Where To Go In Nicosia?

July 13, 2024 860
Where To Go In Nicosia?
Where To Go In Nicosia?
Nicosia, the capital of the Turkish Republic of Northern Cyprus, is a pioneer in many areas for its country. At the beginning of these areas comes tourism. It gives unforgettable moments to all its visitors with its natural and historical beauties, comfortable accommodation facilities and entertainment venues. In your planned trip here, you can explore the atmosphere more closely by visiting the important points of the region.

Barbarism Museum
In fact, this building, which is the home of a major on duty, was expropriated after the raid of the gangs and brought to the status of a museum. During the raid, the major's family was shot and killed. Details and images of this massacre are included in the museum. Bullet tracks still remain outside the house. You can see this event, which is a human tragedy, during the visiting hours of this museum.

Selimiye Mosque
This mosque, one of the most spectacular places of worship in Cyprus, is also known as Hagia Sophia Cathedral. Nicosia has an important place among historical places. It has been transformed due to the prevalence of states belonging to various religions. When it was first built, it was used as St.Sophia Cathedral during the Lusignan period, later it was converted into a mosque with the conquest of the Ottoman Empire. This building, which has a gothic architecture with cemeteries inside, gives its visitors a visual feast with its interior and exterior design.

Yigitler Burcu Park (Roccas Bastion)
This area, which is used today as a park, was originally the eleventh bastion on the walls of Nicosia. It has a view of Taksim football field, which has hosted important matches in the history of football for Cyprus. At the same time, another feature of this park is that it makes the Greek side behind the wire fences visible. Therefore, this park is the concrete answer to the question of What kind of place is Nicosia? You can also add this place to your travel plan to see it on the spot.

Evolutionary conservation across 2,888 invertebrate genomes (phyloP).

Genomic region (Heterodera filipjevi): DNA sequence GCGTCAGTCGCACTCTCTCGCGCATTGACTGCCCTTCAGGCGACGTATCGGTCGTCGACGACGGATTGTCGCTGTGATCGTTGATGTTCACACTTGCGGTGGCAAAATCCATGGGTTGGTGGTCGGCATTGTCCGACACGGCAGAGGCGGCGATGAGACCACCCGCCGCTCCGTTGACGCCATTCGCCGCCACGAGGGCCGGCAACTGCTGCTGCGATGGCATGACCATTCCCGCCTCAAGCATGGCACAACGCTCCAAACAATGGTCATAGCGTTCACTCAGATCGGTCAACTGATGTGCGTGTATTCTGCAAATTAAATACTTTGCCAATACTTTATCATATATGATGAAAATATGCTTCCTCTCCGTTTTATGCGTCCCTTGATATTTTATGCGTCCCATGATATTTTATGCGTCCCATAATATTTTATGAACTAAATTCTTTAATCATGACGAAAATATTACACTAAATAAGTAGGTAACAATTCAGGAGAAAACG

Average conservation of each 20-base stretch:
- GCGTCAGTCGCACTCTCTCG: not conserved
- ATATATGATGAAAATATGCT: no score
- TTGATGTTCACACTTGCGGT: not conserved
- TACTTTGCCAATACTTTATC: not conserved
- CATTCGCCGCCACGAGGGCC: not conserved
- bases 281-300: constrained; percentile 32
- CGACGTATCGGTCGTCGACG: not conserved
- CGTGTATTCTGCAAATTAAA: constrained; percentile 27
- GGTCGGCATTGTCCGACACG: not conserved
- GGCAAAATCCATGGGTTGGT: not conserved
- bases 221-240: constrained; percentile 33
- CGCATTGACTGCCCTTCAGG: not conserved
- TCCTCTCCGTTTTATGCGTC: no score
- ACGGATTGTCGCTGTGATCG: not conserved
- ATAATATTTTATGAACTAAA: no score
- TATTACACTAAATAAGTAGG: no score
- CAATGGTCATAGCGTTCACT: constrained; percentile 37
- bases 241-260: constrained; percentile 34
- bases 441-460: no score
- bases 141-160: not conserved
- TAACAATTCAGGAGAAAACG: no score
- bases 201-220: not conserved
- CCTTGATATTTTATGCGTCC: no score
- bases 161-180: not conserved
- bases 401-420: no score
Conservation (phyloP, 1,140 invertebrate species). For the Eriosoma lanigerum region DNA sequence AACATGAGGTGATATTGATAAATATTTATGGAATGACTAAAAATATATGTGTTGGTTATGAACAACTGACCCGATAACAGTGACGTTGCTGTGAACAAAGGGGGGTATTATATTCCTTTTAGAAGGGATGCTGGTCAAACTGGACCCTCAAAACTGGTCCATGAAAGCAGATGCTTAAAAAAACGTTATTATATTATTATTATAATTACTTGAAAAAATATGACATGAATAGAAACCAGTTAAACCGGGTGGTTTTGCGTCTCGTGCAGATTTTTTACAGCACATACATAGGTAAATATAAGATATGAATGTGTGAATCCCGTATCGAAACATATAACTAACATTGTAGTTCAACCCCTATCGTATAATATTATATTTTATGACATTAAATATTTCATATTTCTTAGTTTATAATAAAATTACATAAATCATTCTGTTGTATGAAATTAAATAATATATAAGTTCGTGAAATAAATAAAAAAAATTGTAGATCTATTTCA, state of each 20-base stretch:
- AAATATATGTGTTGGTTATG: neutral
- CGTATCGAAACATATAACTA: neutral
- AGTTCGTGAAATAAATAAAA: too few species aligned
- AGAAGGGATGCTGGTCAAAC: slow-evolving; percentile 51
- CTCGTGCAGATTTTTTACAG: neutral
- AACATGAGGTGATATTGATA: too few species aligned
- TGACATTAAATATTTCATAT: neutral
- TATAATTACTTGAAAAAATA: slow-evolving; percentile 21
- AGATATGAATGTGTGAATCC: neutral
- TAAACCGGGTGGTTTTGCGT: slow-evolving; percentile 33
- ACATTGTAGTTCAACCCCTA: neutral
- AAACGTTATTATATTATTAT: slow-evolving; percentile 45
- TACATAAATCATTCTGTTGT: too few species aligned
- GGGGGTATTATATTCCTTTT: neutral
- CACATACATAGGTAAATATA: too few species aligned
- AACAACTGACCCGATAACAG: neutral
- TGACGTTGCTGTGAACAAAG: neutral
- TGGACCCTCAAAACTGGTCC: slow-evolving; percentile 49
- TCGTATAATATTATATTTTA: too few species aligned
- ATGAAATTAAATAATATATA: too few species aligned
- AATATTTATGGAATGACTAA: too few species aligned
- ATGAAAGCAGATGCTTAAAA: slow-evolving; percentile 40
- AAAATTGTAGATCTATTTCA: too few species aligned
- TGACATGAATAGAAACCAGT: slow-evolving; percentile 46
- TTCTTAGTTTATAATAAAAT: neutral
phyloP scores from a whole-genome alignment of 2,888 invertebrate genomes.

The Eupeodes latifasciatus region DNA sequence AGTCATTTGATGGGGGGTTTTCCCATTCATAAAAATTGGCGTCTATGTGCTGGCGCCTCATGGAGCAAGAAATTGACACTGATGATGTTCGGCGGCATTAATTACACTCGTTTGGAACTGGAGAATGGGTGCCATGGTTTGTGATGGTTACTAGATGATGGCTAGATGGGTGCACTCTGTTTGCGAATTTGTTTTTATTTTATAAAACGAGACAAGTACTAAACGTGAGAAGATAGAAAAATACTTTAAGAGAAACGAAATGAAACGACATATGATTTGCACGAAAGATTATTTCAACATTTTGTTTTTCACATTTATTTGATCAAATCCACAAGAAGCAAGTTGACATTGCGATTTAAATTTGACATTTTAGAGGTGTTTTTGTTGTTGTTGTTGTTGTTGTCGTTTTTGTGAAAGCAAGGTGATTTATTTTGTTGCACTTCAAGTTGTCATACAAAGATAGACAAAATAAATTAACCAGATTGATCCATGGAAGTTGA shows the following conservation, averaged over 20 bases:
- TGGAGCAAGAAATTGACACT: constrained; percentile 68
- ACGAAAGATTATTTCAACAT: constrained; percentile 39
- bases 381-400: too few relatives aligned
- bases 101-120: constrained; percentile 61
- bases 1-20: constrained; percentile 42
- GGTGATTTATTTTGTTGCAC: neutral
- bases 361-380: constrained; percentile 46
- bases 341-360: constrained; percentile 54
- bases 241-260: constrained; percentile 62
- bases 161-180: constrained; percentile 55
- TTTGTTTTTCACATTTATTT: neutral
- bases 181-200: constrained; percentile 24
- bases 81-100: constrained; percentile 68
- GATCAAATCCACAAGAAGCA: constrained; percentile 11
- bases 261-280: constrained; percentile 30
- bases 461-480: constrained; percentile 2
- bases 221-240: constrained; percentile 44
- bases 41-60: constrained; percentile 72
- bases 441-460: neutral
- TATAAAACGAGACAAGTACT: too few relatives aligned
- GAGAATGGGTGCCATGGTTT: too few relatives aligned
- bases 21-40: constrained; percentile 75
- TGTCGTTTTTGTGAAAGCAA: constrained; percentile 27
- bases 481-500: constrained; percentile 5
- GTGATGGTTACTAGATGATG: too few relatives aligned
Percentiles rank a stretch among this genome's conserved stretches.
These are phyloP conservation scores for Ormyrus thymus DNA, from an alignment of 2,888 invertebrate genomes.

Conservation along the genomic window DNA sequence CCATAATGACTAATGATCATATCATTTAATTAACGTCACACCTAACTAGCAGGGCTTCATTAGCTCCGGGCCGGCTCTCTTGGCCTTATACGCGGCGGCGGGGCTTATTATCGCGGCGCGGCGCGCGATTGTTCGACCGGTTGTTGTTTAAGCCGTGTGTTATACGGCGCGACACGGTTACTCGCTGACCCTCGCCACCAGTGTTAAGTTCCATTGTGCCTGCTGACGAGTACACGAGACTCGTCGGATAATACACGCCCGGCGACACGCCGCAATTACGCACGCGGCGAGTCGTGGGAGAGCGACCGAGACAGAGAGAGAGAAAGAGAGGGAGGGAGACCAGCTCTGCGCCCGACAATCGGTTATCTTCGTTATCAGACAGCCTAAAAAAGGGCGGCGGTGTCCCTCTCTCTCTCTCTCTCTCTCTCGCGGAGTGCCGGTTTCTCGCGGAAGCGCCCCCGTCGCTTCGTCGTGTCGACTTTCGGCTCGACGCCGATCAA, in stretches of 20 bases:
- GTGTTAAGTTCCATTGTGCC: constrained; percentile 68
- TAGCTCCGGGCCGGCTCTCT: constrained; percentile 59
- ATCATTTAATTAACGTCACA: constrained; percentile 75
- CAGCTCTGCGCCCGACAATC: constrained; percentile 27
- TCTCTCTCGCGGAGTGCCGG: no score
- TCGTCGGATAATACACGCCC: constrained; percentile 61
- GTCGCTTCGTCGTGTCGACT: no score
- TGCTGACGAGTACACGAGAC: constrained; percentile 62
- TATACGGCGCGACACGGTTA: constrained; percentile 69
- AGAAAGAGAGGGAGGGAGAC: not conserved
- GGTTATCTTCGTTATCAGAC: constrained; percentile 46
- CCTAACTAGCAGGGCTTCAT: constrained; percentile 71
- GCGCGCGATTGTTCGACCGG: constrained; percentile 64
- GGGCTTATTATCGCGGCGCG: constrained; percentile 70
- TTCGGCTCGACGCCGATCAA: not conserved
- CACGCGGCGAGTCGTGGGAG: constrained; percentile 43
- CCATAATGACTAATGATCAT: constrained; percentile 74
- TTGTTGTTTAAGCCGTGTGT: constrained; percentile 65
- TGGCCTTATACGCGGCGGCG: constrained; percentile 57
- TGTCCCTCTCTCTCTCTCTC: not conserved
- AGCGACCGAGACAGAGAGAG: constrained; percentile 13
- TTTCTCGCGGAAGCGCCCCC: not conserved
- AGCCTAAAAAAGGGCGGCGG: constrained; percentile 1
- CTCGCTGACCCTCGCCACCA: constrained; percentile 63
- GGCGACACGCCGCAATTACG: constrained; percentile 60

Dervish Pasha Ethnography Museum
Standing out with the most beautiful reflection of Ottoman architectural culture, this mansion welcomes its visitors as an ethnography museum today. Formerly in this mansion, the editor of the first Turkish newspaper in Cyprus, The Merchant Ahmet Dervish Efendi and his family lived. It takes its name from here. It reflects the lifestyle of the region and its period. Historical clothing, various tools and swords from the Ottoman period are also exhibited in the museum.

Great Inn
Formerly an important commercial center, this inn is one of the oldest Turkish buildings in Nicosia. It was also used as a prison and detention area during the British colonial period. Built in 1572, this building is one of the favorite attractions in Nicosia. Today, there are shops where local crafts and antique pieces are sold. It is one of the places to visit to witness the history and get acquainted with the culture of the region.

Church Of St. Nicholas – Bedesten
This historical building, also known as St. Nicolas Church and one of the frequent destinations of this touristic area, is a church built by the Byzantines in the 14th century. It surprises those who see it with its size. It was used as a bazaar and warehouse during the Ottoman rule. In the same period, the church was transformed into a bedesten in 1573, as the covered bazaars were located next to a large mosque. This building was also located next to the Selimiye Mosque, the largest mosque in Nicosia. It is currently used in cultural and artistic activities thanks to the restoration works.

Arab Ahmet Mosque
The answer to the question of what is Nicosia famous for in the context of historical buildings can be given as mosques evolved from churches. This structure was also created by converting an old church into a mosque. It takes its name from the Ottoman pasha, the Arab Ahmet Pasha, who took part in the conquest of Cyprus. The most striking features in this architectural structure are the marbles and stone structures left from the civilizations before the Ottoman Empire. This building, which has been preserved to this day, is of great interest to those who are interested in the architectural field of stones.

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